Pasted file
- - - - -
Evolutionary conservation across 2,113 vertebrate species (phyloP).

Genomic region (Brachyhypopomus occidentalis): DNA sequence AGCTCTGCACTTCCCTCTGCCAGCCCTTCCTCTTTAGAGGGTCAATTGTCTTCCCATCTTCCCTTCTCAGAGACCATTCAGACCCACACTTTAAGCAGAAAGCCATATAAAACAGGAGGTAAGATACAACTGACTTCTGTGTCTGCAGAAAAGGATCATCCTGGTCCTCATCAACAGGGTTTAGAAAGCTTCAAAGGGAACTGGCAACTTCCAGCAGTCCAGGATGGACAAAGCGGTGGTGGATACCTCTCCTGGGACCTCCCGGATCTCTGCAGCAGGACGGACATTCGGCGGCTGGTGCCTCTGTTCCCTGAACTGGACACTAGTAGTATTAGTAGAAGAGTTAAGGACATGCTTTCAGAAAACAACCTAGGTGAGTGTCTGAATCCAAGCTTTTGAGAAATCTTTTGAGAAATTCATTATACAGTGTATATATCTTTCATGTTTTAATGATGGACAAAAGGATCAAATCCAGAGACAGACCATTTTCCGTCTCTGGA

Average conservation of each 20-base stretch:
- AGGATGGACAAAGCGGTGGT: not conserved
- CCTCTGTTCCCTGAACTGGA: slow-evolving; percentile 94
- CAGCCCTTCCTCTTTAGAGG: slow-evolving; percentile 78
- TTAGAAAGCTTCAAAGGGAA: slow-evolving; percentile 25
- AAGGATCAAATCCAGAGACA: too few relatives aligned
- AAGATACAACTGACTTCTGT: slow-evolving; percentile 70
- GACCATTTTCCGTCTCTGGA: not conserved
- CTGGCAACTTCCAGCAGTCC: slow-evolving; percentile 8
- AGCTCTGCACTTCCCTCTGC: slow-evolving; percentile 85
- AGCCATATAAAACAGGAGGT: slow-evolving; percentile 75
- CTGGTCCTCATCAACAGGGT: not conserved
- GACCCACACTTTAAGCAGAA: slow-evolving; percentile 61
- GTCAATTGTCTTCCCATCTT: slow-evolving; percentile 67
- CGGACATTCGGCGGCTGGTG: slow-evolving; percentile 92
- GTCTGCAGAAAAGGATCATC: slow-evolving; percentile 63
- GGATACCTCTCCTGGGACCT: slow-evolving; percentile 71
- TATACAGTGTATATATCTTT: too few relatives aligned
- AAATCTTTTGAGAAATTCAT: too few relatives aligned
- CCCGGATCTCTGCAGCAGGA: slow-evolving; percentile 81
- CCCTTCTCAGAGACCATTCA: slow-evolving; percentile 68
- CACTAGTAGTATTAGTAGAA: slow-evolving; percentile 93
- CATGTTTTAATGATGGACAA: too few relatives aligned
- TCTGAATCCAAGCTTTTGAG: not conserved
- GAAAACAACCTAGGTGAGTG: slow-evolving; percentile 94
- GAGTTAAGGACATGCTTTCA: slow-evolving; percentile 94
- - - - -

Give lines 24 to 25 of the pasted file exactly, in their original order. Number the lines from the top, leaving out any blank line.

- CACTAGTAGTATTAGTAGAA: slow-evolving; percentile 93
- CATGTTTTAATGATGGACAA: too few relatives aligned